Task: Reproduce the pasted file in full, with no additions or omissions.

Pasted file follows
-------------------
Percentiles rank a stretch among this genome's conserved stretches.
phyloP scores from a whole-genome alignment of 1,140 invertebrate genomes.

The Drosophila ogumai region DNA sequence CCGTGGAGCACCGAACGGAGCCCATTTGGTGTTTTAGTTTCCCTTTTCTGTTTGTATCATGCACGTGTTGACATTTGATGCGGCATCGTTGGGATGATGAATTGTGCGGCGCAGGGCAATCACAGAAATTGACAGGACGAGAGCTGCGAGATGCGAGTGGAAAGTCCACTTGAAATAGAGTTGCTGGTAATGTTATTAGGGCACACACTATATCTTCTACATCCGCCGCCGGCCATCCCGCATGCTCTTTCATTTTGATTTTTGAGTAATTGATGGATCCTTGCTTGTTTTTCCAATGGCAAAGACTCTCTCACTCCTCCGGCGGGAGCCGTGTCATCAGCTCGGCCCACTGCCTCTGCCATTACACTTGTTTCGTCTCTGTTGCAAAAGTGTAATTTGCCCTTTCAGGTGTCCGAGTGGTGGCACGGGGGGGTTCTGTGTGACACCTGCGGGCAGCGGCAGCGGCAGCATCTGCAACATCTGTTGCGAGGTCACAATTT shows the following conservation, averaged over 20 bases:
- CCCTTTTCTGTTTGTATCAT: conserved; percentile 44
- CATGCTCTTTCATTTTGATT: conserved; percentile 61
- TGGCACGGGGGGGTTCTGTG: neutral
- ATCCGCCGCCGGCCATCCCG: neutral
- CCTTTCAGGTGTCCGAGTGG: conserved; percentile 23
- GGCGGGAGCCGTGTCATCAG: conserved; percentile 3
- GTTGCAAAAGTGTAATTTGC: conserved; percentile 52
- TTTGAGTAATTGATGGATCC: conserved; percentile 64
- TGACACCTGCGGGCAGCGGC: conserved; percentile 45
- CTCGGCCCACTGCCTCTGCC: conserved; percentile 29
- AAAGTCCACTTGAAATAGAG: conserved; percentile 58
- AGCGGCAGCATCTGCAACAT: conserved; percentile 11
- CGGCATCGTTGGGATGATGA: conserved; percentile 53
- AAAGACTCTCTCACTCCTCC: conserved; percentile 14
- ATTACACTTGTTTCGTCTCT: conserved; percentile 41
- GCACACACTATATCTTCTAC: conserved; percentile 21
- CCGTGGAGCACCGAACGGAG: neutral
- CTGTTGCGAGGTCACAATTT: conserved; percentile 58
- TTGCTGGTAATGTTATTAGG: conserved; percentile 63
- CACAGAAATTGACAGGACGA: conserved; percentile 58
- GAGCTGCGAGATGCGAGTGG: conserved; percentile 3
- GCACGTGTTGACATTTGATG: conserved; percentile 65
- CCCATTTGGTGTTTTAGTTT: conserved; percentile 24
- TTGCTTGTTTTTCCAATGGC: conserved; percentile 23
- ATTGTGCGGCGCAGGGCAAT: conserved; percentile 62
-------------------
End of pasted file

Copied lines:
Percentiles rank a stretch among this genome's conserved stretches.
phyloP scores from a whole-genome alignment of 1,140 invertebrate genomes.

The Drosophila ogumai region DNA sequence CCGTGGAGCACCGAACGGAGCCCATTTGGTGTTTTAGTTTCCCTTTTCTGTTTGTATCATGCACGTGTTGACATTTGATGCGGCATCGTTGGGATGATGAATTGTGCGGCGCAGGGCAATCACAGAAATTGACAGGACGAGAGCTGCGAGATGCGAGTGGAAAGTCCACTTGAAATAGAGTTGCTGGTAATGTTATTAGGGCACACACTATATCTTCTACATCCGCCGCCGGCCATCCCGCATGCTCTTTCATTTTGATTTTTGAGTAATTGATGGATCCTTGCTTGTTTTTCCAATGGCAAAGACTCTCTCACTCCTCCGGCGGGAGCCGTGTCATCAGCTCGGCCCACTGCCTCTGCCATTACACTTGTTTCGTCTCTGTTGCAAAAGTGTAATTTGCCCTTTCAGGTGTCCGAGTGGTGGCACGGGGGGGTTCTGTGTGACACCTGCGGGCAGCGGCAGCGGCAGCATCTGCAACATCTGTTGCGAGGTCACAATTT shows the following conservation, averaged over 20 bases:
- CCCTTTTCTGTTTGTATCAT: conserved; percentile 44
- CATGCTCTTTCATTTTGATT: conserved; percentile 61
- TGGCACGGGGGGGTTCTGTG: neutral
- ATCCGCCGCCGGCCATCCCG: neutral
- CCTTTCAGGTGTCCGAGTGG: conserved; percentile 23
- GGCGGGAGCCGTGTCATCAG: conserved; percentile 3
- GTTGCAAAAGTGTAATTTGC: conserved; percentile 52
- TTTGAGTAATTGATGGATCC: conserved; percentile 64
- TGACACCTGCGGGCAGCGGC: conserved; percentile 45
- CTCGGCCCACTGCCTCTGCC: conserved; percentile 29
- AAAGTCCACTTGAAATAGAG: conserved; percentile 58
- AGCGGCAGCATCTGCAACAT: conserved; percentile 11
- CGGCATCGTTGGGATGATGA: conserved; percentile 53
- AAAGACTCTCTCACTCCTCC: conserved; percentile 14
- ATTACACTTGTTTCGTCTCT: conserved; percentile 41
- GCACACACTATATCTTCTAC: conserved; percentile 21
- CCGTGGAGCACCGAACGGAG: neutral
- CTGTTGCGAGGTCACAATTT: conserved; percentile 58
- TTGCTGGTAATGTTATTAGG: conserved; percentile 63
- CACAGAAATTGACAGGACGA: conserved; percentile 58
- GAGCTGCGAGATGCGAGTGG: conserved; percentile 3
- GCACGTGTTGACATTTGATG: conserved; percentile 65
- CCCATTTGGTGTTTTAGTTT: conserved; percentile 24
- TTGCTTGTTTTTCCAATGGC: conserved; percentile 23
- ATTGTGCGGCGCAGGGCAAT: conserved; percentile 62